Why I chose not to have children
9:22 a.m. on a Sunday morning. I opened my eyes for the second time that morning, having decided three hours earlier that I was going back to sleep. That’s one of the reasons I knew I could not have had children, despite loving being around them. I was selfish about my time, and I also certainly didn’t want to gamble. Now in my 52nd year, I am still happy with that decision.
Back in secondary school, the thinking was that we would grow up, go to university, get married and have children. I clearly remember a conversation with my school friends one day during lunch. Out of my mouth came the words, “I am going to have more than one child, in case one dies.” What if I didn’t keep the child safe and was responsible for their mortality? I don’t know where those thoughts came from, but I own them. My friends were astonished. How could you think that way, Michelle? Perhaps, I knew early in my life that procreation was a gamble. Some parents win, while others lose, and I do commiserate with those who have had to bury their children.
In my 20s, I found out that I have the sickle cell trait and I learned that if I had had a child with someone who also had the trait, there was a 25% chance that the baby would have full-blown sickle cell disease. I’d seen a relative struggle with that terrible illness all her life. It eventually killed her, much too soon. Would I have had to ask everyone on the first date, “Do you have the Sickle cell trait? Oh, you don’t know? Let’s get tested first.”
For the selfish part, once you have children, your life is (mostly) no longer your own. Any decision would have had to consider my children, like the decision to move to Grenada in 1997. I only wanted to have to consider one person during the chase for happiness.
What about the pregnancy itself? Your body undergoes changes for nine months. Sometimes there are complications. Life is threatened. Let’s not forget the delivery! That clip in the movie “Look Who’s Talking” further confirmed what I was thinking. How could something the size of a watermelon be squeezed out of a hole the size of a lemon? I was not convinced.
Some readers may be thinking “she doesn’t know what she is missing.” Well, I do. I have helped to look after my nephew and niece, who I could enjoy for a few hours then hand back to my sister. I love children. If I enter a room and there are both adults and kids, I will head over to talk to the kids. I find that their minds are curious, especially when they are young, and they do say the darndest things.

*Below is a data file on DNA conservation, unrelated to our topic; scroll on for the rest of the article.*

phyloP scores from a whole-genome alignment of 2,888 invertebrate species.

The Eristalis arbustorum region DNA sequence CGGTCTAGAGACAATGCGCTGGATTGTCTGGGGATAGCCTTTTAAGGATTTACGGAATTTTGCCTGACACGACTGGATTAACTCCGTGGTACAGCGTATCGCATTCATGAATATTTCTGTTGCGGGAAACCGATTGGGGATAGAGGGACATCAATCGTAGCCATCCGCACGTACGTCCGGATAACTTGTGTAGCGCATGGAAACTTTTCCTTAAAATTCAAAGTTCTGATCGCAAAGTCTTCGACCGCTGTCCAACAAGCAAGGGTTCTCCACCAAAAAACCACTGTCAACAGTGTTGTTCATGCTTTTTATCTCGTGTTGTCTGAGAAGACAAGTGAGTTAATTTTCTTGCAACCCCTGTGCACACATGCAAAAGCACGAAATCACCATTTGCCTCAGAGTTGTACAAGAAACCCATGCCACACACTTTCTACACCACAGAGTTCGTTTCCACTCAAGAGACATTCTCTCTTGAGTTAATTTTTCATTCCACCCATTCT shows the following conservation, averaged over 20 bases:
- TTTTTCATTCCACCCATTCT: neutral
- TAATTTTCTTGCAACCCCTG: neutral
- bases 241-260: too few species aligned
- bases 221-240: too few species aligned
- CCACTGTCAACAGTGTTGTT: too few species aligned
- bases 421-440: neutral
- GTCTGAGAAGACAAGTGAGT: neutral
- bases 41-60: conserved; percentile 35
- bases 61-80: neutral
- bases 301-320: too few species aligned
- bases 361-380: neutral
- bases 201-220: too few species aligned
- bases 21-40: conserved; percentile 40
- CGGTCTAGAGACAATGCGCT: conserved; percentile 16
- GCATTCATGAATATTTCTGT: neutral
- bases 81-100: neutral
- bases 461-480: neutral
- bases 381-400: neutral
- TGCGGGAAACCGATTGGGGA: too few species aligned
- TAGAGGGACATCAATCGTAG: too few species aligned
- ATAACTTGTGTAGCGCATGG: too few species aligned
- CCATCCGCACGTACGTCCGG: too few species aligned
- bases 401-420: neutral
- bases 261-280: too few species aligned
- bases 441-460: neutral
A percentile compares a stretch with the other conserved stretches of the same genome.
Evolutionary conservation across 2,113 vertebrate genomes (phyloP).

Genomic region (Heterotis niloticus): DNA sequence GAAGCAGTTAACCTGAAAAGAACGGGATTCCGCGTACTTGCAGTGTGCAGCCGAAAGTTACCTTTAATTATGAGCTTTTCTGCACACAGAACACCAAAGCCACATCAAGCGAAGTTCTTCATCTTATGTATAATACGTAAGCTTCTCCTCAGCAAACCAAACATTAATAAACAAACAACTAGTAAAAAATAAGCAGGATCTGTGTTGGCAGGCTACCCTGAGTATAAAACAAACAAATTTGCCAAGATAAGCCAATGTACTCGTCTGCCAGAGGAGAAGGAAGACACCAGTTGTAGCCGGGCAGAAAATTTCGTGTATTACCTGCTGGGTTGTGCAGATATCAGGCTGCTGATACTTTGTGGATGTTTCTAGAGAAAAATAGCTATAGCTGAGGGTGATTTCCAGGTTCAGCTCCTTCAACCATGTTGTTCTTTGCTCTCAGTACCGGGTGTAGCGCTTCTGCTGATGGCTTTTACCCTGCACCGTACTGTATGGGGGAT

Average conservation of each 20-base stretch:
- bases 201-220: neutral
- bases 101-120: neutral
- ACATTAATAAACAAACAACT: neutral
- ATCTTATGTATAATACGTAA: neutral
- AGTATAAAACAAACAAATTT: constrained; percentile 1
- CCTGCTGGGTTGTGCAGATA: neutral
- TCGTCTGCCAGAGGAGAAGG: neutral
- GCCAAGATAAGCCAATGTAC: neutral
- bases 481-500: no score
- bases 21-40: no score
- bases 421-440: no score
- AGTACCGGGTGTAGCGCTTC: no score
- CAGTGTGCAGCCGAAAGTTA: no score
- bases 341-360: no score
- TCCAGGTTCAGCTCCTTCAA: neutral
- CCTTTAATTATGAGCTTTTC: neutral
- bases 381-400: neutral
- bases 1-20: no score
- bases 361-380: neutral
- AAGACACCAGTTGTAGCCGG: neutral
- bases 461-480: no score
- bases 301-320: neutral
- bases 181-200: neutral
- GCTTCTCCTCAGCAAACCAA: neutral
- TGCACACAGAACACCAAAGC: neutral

There was only one very fleeting moment after I had turned 40 when I wondered if I had made the right decision. Then, I quickly came back to reality after I asked myself “would I have been able to do all of the things I have done so far in my life?” No. You can try and convince me otherwise, but I know that many persons with children have had to press the pause button on their desires, their wants, their dreams. Sure, it’s a huge sacrifice to make and hopefully, their kids will be eternally grateful and show it.
For all the adults who have more than one child, I say they are having the ones I chose not to have. I have no doubt that I would have made a good… no…an excellent mother. I have been blessed with the patience of Job, which I consider to be a prerequisite. Like Oprah, I do feel that being a parent is the most important job in the world. I lift my hats to all the gamblers and selfless mothers.
By Michelle McDonald
Michelle L. McDonald has been writing since her teenage years, when she started posting entries in her diary. Since then, she has developed this hobby into becoming a Features writer and Blogger. Since 2003, her work has been published in the Jamaica Gleaner, SHE Caribbean and on www.caribbeancricket.com pr
On her personal blog, Michelle posts candid stories about lifestyle and travel. Professionally, she is a freelance Service/HR Advisor and Trainer and is based in Grenada and Jamaica, although she considers all of the Caribbean her home.